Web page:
Treatment & Therapy

Amniotic fluid tests can already detect most chromosomal hereditary diseases in the embryonic stage. Ultimately, the parents concerned must decide for themselves whether they want to give birth to a disabled child.

However, the origins of the hereditary diseases are currently untreatable. Only the symptoms can be alleviated with medication. For example, mentally handicapped children with trisomy 21 are now allowed to lead largely independent lives as adults, which is achieved through targeted support, among other things. The life expectancy of people with a hereditary disease (e.g. cystic fibrosis) has also increased significantly as a result of advances in medical science.

Children with congenital, hereditary hypothyroidism (hypothyroidism) used to be inevitably classified as “demented” and suffered from short stature . The clinical picture of this hereditary disease is called cretinism. Today the disease is suppressed by the administration of artificial thyroxine (thyroid hormone) and iodine and the children can develop normally. Many hereditary diseases have lost their blemishes and can be successfully treated, even if they cannot (yet) be cured.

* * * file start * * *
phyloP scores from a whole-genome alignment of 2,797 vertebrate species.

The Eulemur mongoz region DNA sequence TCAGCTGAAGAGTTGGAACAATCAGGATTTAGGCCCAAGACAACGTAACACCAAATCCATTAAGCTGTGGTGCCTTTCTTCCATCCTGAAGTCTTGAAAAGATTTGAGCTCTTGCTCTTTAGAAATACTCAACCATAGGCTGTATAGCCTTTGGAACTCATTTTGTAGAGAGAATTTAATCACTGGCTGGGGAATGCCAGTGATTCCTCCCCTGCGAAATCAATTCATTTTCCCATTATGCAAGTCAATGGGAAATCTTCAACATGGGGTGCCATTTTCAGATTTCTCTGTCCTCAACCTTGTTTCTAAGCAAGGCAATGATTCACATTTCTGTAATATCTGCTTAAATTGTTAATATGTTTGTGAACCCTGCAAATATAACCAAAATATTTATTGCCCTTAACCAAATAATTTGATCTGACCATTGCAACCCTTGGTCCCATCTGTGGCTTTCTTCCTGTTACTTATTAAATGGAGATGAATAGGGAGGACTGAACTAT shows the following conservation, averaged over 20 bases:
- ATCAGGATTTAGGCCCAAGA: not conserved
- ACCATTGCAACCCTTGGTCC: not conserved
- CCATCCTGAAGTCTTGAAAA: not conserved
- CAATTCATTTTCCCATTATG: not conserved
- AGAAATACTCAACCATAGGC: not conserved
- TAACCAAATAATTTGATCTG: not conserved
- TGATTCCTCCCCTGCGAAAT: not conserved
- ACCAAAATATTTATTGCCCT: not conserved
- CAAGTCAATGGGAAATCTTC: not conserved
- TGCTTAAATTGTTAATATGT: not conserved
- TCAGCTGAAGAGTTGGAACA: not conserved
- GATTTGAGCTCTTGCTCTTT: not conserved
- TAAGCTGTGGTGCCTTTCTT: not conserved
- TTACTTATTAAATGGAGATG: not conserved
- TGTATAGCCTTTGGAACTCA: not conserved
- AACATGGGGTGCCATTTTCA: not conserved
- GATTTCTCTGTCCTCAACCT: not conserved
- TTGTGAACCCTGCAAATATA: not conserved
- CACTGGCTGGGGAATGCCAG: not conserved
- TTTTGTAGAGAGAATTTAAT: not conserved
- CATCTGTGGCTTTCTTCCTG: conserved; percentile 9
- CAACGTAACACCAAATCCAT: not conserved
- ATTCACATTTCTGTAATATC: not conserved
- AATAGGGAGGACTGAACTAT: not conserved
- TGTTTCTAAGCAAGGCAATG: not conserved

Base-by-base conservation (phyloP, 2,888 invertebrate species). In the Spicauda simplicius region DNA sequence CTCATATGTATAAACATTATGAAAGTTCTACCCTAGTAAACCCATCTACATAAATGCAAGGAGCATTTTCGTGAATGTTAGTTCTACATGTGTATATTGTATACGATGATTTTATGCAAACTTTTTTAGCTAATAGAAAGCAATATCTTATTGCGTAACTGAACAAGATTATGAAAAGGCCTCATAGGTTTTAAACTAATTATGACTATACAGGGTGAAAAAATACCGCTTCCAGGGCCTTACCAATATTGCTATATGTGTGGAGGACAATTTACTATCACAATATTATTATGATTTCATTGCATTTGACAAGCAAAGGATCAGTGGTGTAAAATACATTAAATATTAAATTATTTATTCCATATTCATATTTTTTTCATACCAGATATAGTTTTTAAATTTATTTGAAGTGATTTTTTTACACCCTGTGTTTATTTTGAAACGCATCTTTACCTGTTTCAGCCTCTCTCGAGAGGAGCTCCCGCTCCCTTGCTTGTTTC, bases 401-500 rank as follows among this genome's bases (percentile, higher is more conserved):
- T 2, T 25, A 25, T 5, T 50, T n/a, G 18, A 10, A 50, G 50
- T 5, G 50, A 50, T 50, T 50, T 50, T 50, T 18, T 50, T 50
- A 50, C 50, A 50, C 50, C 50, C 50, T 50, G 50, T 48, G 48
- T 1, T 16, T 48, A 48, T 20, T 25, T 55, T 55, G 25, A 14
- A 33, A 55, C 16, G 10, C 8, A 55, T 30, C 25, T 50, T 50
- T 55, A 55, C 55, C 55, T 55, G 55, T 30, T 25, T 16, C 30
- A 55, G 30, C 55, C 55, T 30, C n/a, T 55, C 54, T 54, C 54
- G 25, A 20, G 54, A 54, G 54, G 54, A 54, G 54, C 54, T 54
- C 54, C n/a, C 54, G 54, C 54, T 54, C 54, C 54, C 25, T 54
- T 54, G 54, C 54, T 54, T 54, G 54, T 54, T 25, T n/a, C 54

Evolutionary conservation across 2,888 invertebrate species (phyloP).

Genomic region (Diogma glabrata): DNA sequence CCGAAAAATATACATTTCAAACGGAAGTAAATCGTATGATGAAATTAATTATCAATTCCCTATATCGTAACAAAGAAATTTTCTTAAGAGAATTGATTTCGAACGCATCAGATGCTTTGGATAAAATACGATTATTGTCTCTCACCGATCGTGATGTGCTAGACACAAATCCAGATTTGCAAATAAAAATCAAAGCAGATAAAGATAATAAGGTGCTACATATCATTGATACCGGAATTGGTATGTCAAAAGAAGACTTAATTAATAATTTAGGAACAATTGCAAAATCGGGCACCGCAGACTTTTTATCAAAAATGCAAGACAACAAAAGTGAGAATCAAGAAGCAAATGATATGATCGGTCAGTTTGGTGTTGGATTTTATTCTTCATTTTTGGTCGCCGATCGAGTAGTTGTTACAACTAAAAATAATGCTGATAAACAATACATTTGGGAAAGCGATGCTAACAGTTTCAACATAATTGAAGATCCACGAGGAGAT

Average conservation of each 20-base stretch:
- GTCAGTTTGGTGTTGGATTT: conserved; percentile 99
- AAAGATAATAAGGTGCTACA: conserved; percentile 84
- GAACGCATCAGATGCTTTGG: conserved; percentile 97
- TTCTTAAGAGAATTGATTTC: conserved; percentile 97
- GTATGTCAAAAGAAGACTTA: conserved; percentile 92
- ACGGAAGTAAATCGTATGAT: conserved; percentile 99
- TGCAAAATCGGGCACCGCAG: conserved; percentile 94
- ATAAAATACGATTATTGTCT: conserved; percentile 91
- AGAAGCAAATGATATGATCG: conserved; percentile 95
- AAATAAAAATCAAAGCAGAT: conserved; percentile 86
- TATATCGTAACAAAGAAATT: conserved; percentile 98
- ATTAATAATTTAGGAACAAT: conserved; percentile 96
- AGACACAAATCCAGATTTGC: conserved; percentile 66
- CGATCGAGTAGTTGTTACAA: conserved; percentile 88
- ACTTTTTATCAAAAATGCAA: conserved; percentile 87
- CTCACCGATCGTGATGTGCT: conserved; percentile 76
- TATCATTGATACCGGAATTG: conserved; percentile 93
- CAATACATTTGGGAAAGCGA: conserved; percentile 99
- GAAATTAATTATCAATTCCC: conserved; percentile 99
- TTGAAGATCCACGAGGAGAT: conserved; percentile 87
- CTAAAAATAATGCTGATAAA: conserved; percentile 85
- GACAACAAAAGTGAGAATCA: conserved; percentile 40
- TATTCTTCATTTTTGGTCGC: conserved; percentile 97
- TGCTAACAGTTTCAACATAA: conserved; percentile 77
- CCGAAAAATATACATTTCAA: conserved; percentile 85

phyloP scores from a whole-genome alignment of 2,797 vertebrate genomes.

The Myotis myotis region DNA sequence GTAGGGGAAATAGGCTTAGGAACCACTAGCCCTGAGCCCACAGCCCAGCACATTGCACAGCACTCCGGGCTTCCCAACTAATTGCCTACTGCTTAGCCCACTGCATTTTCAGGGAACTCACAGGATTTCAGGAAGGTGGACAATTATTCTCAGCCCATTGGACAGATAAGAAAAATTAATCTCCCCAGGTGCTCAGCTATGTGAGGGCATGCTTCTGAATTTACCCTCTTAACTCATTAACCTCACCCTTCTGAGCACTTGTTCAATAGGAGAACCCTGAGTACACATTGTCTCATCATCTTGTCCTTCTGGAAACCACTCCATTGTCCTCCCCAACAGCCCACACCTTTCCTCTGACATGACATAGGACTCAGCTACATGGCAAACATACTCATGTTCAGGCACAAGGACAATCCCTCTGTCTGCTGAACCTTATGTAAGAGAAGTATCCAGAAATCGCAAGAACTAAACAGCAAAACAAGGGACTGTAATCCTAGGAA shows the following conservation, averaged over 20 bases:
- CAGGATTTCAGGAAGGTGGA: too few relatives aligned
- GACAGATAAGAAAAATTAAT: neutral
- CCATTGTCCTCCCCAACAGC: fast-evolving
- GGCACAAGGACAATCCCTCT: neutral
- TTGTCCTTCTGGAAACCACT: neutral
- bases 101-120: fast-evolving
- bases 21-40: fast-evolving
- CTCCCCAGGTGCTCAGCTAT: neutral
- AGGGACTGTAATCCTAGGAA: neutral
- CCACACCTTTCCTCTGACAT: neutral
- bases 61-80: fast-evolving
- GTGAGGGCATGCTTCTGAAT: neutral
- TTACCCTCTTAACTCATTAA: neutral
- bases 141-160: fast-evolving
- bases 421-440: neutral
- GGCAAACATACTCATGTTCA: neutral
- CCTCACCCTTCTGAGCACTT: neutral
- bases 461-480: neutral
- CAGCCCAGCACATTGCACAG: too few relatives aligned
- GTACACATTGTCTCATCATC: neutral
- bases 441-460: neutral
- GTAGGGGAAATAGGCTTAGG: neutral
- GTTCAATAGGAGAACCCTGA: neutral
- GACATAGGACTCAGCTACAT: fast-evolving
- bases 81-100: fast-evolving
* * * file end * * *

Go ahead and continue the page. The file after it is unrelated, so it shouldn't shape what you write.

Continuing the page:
Outlook & Forecast

The prognosis of hereditary diseases is to be determined according to the individual disease. Since human genetics must not be interfered with, fundamental changes in the DNA are not possible. Hereditary diseases can therefore only be treated symptomatically. There are diseases in which good results can be achieved and a stable quality of life can be achieved by treating the symptoms that arise.

Surgical interventions provide countless correction options that contribute to improving the situation. Often, however, several surgeries must be performed over the course of life to ensure the survival of the patient. Thanks to medical progress, scientists are continually able to find and successfully implement new methods or options for treatment. Nevertheless, there are parallel hereditary diseases for which medicine can apply little or no therapy.